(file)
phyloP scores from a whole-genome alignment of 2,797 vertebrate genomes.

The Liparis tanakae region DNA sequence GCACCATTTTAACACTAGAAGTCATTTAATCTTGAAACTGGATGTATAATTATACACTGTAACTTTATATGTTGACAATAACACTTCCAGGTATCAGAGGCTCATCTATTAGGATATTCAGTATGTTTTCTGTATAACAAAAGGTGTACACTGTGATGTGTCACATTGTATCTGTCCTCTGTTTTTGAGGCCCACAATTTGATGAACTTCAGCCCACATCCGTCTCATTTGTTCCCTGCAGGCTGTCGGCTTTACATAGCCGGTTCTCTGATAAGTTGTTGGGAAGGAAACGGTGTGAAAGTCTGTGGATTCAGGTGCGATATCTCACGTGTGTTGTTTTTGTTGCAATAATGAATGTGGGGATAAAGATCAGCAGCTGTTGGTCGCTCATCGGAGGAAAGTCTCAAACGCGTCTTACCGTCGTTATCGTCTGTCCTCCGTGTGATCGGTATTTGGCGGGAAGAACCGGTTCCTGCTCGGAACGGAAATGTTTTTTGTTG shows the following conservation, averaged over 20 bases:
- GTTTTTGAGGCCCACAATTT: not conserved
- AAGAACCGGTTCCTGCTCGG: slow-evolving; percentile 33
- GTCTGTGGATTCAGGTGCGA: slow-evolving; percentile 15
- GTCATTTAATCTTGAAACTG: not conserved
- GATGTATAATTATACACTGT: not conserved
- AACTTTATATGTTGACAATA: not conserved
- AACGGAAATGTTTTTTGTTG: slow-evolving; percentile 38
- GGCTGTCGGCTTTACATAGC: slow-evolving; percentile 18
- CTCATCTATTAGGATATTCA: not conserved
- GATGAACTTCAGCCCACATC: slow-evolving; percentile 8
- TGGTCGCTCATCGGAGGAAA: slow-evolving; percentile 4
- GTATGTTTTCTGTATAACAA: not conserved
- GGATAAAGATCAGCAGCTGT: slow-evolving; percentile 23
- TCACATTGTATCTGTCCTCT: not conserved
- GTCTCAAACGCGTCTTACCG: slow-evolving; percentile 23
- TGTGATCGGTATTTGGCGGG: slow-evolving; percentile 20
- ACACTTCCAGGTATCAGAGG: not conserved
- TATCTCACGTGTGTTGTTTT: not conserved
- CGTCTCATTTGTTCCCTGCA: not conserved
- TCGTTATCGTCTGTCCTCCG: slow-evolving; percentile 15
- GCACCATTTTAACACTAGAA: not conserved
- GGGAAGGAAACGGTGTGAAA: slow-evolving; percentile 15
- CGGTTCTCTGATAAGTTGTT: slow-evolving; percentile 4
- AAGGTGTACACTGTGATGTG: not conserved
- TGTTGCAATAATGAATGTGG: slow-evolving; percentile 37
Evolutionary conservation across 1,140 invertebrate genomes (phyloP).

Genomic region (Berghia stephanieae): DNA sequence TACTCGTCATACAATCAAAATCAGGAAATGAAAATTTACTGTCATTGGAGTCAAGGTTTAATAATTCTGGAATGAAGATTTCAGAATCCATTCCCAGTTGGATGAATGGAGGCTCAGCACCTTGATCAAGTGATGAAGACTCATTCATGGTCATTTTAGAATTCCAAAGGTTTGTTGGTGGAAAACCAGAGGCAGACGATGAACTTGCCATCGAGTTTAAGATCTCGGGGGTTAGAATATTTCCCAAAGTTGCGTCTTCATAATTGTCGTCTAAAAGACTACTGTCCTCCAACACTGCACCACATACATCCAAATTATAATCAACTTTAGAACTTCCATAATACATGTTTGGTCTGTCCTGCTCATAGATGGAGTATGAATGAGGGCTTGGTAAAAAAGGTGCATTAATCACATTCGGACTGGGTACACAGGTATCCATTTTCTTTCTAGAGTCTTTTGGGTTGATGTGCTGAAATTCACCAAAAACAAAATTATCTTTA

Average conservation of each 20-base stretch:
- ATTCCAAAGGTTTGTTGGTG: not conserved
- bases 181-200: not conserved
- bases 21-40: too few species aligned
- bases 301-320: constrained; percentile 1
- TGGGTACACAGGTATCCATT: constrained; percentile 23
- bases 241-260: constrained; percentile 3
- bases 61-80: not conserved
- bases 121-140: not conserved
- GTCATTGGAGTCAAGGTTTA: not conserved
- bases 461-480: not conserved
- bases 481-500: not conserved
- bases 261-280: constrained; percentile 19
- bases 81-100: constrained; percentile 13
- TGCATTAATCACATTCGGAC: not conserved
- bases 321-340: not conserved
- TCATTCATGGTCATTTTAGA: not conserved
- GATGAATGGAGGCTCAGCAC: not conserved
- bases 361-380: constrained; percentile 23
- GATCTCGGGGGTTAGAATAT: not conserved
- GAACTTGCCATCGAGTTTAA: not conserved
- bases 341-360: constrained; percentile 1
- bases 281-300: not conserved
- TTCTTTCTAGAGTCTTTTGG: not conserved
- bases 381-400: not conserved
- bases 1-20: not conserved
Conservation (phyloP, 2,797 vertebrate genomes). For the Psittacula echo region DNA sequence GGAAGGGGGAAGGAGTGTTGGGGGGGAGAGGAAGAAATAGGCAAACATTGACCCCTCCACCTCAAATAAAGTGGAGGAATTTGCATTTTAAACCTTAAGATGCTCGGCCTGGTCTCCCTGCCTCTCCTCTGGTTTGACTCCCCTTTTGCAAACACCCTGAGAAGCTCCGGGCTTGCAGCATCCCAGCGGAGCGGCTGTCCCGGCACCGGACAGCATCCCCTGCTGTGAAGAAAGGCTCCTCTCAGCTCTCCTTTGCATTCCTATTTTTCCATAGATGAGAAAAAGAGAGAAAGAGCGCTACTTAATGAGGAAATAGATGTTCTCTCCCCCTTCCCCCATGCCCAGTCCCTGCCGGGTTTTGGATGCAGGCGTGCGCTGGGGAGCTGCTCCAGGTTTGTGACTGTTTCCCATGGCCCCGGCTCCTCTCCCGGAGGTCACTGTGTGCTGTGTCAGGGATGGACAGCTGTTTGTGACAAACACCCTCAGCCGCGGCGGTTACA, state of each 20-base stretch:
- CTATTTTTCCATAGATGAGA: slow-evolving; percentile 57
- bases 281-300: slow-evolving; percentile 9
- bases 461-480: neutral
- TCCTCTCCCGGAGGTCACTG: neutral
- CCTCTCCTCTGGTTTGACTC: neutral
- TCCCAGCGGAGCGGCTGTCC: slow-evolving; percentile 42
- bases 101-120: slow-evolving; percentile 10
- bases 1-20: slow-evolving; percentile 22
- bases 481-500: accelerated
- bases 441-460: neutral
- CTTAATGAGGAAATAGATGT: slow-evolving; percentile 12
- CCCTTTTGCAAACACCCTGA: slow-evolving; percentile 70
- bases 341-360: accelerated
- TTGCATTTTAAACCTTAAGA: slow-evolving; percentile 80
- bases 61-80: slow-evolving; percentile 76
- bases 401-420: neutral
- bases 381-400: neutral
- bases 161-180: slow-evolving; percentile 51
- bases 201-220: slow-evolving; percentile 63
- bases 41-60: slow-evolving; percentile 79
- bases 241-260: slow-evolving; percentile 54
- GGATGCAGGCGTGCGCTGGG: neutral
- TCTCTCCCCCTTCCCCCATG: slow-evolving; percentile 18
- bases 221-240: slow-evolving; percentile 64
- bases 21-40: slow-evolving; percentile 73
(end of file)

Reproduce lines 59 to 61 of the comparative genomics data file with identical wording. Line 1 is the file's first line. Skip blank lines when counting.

- bases 461-480: neutral
- TCCTCTCCCGGAGGTCACTG: neutral
- CCTCTCCTCTGGTTTGACTC: neutral